Contents

Page  1  2  3  4  5  6  7  8

Romanization and
Language Planning in Taiwan
 

Wi-vun Taiffalo Chiung




4.2.  Romanization for Taiwanese

At present, because spoken Taiwanese is not well standardized, there are correspondingly many proposals for writing Taiwanese. Those proposals may be generally divided into two groups based on their scripts: First, Han character script.[1]   Second, non-Han character script. Non-Han character may be further divided into two subtypes: A new alphabet, such as Ganbun (Hangul-like[2] scheme) designed by Ang Ui-jin, or a ready-made alphabet, which makes use of the present roman letters or Jhuyin Fuhao to write Taiwanese. To better understand the development of non-Han schemes, the number of each category was listed in Table 3 based on the 64 collections by Iun (1999).

Table 3. Number of each category of non-Han schemes.

 

Owing to the wide use of the personal computer and electronic networks in Taiwan since the 1990s, most orthographic designs, that need extra technical support other than regular Mandarin Chinese software could not survive. Therefore, the majority of recent Taiwanese writing schemes were either in Han characters-only, roman script-only or mixed scripts with roman and Han.[3] At present, there are mainly three competing romanized schemes in relation to the Taiwanese language, i.e. Peh-oe-ji, TLPA, and TYP. Among the romanization proposals, Peh-oe-ji is definitely regarded as an independent orthography rather than just a transliteration scheme (Cheng 1999; Chiung 2000b). However, so far there is no common agreement of whether TLPA and TYP would be treated as writing systems or simply transliteration schemes.[4]

Peh-oe-ji is the traditional romanization for writing Taiwanese (Holo and Hakka) as introduced in the previous section. Prior to the Taibun movement in the 1980s, Peh-oe-ji was the only romanized scheme in practical use for writing Taiwanese. Compared to other romanized schemes, Peh-oe-ji is still the romanization with the richest inventory of written work, including dictionaries, textbooks, literature works, and other publications in many areas (Iun 1999).

TLPA or Taiwanese Language Phonetic Alphabet was proposed in the early 1990s by the Association of Taiwanese Languages.[5] TLPA has been revised several times, and the latest version was finalized in 1997. In January 1998, the MOE announced that TLPA would be adopted as the official romanized scheme for Hakka and Holo Taiwanese. The hasty decision adopting TLPA immediately aroused fierce opposition from Peh-oe-ji users and Taibun-promoting groups.[6] Based on the petition proposed by the Taibun groups against TLPA, we can summarize three factors initiating the controversy. First, the MOE’s procedure for determining the romanized scheme for Taiwanese was considered insufficiently detailed. Taibun groups object, moreover, that TLPA was approved without negotiations with the public in advance. The protestors even considered the whole event a strategy of the MOE to polarize Taibun groups. Second, the TLPA was simply a theoretical design and had never seen practical use. However, Peh-oe-ji has been used since the nineteenth century, and thus it has a long history of literacy convention. Third, Peh-oe-ji is definitely an orthography rather than a set of transliteration symbols. However, the designers of TLPA have never clarified whether or not TLPA is intended to be a writing system.[7] The ambiguity of orthographic status of the TLPA can not conform to the expectation of the protestors.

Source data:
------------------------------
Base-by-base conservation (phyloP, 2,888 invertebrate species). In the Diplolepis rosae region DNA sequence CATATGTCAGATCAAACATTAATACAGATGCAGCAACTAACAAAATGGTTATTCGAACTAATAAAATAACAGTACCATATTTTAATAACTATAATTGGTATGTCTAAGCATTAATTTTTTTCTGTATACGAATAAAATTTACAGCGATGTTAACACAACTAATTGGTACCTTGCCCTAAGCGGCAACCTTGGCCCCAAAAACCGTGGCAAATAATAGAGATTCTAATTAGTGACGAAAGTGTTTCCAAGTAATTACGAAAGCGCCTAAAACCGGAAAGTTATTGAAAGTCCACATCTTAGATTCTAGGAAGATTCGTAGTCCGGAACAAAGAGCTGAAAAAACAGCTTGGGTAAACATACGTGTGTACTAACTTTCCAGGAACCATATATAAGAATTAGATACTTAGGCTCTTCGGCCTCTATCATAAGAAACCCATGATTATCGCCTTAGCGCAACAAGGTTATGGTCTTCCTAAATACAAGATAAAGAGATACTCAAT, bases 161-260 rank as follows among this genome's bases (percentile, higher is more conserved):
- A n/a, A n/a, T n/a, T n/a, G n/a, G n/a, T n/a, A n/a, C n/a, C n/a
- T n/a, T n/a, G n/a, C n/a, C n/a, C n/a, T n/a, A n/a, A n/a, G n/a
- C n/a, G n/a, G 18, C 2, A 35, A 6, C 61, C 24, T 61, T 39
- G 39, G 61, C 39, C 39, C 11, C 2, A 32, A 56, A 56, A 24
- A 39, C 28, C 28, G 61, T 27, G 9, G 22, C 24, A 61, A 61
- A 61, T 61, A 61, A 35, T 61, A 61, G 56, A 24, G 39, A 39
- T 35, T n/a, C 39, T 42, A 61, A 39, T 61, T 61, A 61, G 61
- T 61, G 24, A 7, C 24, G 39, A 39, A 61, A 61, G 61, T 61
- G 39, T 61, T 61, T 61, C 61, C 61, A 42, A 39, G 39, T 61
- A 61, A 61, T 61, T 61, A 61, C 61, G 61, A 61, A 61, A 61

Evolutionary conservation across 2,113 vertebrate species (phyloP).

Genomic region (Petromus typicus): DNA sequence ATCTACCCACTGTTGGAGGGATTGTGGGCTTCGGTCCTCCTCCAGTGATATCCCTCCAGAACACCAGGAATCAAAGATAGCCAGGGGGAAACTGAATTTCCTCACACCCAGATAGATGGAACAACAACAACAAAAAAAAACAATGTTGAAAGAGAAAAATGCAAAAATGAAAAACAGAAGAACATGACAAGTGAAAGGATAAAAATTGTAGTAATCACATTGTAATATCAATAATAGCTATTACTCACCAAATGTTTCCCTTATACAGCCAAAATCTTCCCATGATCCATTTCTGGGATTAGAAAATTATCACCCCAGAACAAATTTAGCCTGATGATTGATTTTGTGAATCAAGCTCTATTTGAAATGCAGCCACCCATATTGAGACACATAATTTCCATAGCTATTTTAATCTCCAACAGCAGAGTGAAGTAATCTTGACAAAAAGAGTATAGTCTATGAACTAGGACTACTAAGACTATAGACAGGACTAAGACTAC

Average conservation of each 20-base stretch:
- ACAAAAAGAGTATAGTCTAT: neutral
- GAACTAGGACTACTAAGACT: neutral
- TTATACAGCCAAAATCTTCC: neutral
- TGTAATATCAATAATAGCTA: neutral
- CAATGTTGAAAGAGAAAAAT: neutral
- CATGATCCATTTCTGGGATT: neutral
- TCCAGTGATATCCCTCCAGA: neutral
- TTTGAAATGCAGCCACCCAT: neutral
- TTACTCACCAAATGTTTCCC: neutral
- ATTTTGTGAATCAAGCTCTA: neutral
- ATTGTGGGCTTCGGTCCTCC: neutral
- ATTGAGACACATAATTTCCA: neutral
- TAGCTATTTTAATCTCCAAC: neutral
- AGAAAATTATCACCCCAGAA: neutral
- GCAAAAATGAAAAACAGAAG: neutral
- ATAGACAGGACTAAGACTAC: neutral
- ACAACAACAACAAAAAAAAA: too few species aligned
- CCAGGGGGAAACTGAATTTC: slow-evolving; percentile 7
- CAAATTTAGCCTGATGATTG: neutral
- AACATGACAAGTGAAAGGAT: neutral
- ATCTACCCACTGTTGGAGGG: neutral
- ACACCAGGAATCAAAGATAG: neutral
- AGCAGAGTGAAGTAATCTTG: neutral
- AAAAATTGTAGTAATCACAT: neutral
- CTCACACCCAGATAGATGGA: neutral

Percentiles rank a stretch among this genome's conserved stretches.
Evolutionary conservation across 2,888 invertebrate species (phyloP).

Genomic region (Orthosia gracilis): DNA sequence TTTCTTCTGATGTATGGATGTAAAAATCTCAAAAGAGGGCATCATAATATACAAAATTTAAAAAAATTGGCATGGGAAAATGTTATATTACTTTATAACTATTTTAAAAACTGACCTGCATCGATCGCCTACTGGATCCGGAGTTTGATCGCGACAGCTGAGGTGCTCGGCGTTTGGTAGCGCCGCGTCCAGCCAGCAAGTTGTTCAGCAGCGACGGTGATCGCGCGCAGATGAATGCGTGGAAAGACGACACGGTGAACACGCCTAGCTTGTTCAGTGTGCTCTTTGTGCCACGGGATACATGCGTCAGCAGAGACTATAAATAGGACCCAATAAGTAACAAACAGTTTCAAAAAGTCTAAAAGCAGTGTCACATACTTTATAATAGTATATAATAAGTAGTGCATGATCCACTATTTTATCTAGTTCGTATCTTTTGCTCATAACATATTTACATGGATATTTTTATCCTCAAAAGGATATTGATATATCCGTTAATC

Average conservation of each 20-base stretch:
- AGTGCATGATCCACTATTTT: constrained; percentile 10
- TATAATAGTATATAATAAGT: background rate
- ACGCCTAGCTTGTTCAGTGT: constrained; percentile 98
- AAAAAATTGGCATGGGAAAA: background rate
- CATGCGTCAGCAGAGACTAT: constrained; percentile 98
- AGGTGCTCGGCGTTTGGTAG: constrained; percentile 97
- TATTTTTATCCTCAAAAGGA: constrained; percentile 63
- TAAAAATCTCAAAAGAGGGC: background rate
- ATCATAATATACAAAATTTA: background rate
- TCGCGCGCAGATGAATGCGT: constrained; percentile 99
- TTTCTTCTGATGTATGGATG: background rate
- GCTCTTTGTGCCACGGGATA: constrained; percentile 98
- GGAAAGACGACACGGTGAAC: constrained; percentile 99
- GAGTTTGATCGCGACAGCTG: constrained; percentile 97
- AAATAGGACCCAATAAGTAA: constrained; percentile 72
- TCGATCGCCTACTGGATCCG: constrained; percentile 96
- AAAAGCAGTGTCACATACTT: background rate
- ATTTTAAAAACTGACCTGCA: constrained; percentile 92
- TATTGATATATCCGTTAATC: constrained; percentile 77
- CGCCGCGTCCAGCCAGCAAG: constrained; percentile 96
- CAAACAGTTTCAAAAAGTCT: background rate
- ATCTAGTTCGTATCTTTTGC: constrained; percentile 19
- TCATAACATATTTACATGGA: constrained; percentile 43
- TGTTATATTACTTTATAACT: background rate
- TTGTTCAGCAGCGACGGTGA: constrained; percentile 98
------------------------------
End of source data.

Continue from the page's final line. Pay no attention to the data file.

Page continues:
[1] This is the traditional way to write Taiwanese in classical style, as Hancha in classical Korean prior to the invention of Hangul. There are several problems encountered when writing colloquial speech by using Han characters. For more details in relation to this issue, see Chiung 1999 (50-51) and 1998.

[2] Ganbun諺文is a Hangul-like system, which takes its idea from the design of Korean Hangul.

[3] Roman and Han mixed scheme was proposed mainly to solve the problem that some native Taiwanese words do not have appropriate Han characters (Cheng 1990, 1989). To some extent, it is like the mixture style of Korean Hancha plus Hangul or Japanese Kanji plus Kana. For more discussion on these three Taiwanese schemes, see Chiung 1999 and Tiun 1998.

[4] For comparisons and contrasts between Peh-oe-ji and TLPA, see Cheng 1999 and Khou 1999.

[5] Association of Taiwanese Languages 台灣語文學會was established in 1991. For more information, visit its website at <http://www.netvigator.com.tw/~evillee/>

[6] For example, see Ngou 1998, Lu 1998, Ten 1998, and the “Petition against the MOE’s adoption of TLPA” (March 14, 1998).

[7] For example, in the design of TLPA, Taiwanese tones are represented by Arabic numerals, such as ‘hun5’ (cloud) representing the fifth tone. People criticized that numerals should not be used in an orthography.